UNIDENTIFIED: I’m here because in the '70s and the ’80s, when I had to worry about my reproductive health, I was able to do so. I don't think it’s right for people who have a lot of money to be able to fly to a different state to get abortion access. It’s all about access. I had access. These girl should have access. I can’t believe we’re still fighting this.
DR. SARA IMERSHEIN: My name is Dr. Sara Imershein, and I am an abortion provider. I performed my first abortion as a routine procedure in 1980 during my internship at New York’s Bellevue Hospital. My professors, my mentors remembered wards filled with injured and infected women and the many women who died before abortion was legal and available. We must not forget their stories or their lives, and we must remember: Women will seek abortion even when it is illegal. Abortion is medical, not political. Abortion is medical, not political!
BRENDA PEARL: My name is Brenda Pearl. I’m an activist, I’m an African American, and I am a woman. And I’m a student from Ohio. And I’m here to share my story. In the summer of 2014, I became pregnant. I was planning to continue my studies that fall. And having a baby at that time in my life would have derailed my plans and goals. I had just enough money for books, with not a cent more. I also had life—I also had a life path in front of me, a path I longed to follow. For that reason, I chose to have an abortion. It was one of the hardest decisions I ever made, but in the end it was a decision to determine the fate of my life.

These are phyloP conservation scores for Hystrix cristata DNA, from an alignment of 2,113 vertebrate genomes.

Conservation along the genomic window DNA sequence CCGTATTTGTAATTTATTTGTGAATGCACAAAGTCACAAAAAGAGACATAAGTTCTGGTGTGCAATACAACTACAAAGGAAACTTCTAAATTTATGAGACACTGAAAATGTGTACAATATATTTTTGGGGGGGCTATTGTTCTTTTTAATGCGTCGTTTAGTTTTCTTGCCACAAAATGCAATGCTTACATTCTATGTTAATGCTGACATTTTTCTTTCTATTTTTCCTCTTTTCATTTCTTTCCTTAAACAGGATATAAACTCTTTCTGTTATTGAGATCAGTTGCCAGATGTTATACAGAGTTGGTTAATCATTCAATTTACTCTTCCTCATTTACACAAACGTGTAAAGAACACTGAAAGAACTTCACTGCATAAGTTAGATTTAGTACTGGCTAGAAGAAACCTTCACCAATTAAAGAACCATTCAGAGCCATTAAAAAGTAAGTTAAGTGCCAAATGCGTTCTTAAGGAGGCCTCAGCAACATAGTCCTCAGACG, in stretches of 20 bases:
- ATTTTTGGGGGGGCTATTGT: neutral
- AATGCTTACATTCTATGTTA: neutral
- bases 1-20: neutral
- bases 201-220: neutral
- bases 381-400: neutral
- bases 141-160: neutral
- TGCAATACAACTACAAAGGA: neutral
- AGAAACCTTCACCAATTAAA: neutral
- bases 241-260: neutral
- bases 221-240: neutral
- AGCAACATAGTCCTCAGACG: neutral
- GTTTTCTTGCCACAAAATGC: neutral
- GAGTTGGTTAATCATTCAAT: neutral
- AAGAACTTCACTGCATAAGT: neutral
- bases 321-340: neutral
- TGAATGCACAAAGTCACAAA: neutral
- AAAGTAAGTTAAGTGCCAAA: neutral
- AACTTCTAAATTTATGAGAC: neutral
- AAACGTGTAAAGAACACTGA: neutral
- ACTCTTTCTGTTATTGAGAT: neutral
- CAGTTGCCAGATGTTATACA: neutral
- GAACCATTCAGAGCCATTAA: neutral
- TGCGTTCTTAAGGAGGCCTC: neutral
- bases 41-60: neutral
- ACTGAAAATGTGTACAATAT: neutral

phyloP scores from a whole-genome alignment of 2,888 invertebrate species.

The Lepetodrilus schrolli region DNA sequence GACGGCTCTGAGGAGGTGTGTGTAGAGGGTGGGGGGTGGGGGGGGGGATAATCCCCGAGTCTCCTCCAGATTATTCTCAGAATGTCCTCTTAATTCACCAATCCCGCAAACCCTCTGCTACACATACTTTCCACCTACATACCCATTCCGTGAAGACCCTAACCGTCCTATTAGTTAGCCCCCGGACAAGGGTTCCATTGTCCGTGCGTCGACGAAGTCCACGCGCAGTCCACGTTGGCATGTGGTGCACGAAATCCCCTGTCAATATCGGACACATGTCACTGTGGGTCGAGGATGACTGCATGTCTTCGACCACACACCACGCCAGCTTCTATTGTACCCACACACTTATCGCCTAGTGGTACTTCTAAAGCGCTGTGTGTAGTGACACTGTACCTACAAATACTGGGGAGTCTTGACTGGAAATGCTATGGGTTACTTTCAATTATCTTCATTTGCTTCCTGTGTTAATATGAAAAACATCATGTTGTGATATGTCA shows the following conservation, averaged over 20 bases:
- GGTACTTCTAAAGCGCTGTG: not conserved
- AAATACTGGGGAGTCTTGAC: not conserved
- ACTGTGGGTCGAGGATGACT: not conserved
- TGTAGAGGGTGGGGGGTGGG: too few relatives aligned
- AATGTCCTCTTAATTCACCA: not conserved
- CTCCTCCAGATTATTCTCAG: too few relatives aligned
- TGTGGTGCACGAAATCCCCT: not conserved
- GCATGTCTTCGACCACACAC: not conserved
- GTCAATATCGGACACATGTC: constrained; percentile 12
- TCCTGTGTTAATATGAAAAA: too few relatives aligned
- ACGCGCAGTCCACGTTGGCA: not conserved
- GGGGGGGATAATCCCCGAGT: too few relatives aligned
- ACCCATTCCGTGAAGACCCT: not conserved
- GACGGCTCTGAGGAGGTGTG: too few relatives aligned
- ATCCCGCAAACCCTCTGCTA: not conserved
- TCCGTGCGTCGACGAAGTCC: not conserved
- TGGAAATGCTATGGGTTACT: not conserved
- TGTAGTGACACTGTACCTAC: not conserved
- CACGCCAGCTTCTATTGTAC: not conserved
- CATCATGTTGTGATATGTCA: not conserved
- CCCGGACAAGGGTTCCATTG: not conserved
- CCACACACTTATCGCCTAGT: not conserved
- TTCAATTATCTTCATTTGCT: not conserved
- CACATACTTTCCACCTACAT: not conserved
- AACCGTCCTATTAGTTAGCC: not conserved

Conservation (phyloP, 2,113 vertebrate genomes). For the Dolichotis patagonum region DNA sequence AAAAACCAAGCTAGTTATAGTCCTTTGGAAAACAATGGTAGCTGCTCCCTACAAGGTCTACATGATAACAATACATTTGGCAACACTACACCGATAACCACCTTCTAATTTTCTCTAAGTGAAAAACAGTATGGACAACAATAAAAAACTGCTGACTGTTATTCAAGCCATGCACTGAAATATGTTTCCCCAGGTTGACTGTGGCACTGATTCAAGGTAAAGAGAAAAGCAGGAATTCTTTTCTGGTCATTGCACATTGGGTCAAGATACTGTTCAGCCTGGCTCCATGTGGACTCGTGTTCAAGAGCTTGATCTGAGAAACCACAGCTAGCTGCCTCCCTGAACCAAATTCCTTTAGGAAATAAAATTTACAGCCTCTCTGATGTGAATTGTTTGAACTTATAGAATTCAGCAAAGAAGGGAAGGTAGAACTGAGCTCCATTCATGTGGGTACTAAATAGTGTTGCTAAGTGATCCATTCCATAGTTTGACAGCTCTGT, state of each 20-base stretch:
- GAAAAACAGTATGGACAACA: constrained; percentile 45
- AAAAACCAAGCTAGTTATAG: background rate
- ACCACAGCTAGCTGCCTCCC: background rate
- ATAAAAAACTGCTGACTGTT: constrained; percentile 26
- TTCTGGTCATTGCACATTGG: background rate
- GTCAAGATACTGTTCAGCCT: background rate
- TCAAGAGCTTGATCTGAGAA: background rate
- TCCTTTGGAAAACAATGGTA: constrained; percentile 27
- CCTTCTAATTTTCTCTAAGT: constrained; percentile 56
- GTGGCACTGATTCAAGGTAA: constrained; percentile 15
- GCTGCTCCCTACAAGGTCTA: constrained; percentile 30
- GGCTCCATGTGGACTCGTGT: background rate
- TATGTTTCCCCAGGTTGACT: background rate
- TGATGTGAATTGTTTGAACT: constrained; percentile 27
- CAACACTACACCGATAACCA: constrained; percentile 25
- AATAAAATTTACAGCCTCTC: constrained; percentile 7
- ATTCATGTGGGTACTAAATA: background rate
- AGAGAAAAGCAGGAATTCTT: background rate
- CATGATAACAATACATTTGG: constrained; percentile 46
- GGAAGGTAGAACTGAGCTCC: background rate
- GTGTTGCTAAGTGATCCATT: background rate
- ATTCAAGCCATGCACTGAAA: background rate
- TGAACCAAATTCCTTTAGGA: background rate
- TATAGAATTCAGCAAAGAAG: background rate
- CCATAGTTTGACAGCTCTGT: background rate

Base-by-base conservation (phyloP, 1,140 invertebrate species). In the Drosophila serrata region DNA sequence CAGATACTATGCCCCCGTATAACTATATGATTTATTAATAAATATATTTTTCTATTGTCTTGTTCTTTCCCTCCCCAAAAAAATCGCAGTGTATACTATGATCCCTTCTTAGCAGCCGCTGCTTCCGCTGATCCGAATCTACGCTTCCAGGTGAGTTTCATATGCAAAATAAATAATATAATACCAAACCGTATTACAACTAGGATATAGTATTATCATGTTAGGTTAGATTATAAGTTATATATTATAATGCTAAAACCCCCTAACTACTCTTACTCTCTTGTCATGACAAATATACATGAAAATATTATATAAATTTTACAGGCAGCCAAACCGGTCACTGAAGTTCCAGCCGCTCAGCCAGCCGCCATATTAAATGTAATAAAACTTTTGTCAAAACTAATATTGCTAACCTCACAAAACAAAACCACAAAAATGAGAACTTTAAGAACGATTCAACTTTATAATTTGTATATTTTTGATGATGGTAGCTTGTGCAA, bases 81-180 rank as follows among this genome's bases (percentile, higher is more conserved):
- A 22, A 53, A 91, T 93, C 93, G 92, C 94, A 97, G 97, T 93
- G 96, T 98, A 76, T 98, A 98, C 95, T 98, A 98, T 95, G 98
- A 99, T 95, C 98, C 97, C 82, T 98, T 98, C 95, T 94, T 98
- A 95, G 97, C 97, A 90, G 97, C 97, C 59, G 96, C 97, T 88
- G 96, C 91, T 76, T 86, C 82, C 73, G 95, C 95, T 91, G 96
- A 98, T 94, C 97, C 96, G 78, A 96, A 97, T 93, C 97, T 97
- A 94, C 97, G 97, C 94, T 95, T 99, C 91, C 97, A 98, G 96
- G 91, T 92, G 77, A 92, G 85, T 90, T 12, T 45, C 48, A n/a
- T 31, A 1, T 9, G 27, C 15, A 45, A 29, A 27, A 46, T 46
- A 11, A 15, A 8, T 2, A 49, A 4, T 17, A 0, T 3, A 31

The state of Ohio makes it very difficult for women to access safe, legal abortion. First you have to schedule an appointment to receive state-mandated information. It’s misleading information that is meant to discourage you from having the abortion that is your constitutional right. They also make you have an ultrasound, even after you already probably had an ultrasound. It was painful to feel I was pressured to listen to the heartbeat. Then you have to wait 24 hours to come back, and the procedure itself. Personally, the biggest obstacle was paying for the abortion. Except in extreme cases, you have to pay for it yourself. I am sharing my story with you today to raise my voice about the protection of safe, legal abortions, and also about truth, free will, healing and freedom. Thank you.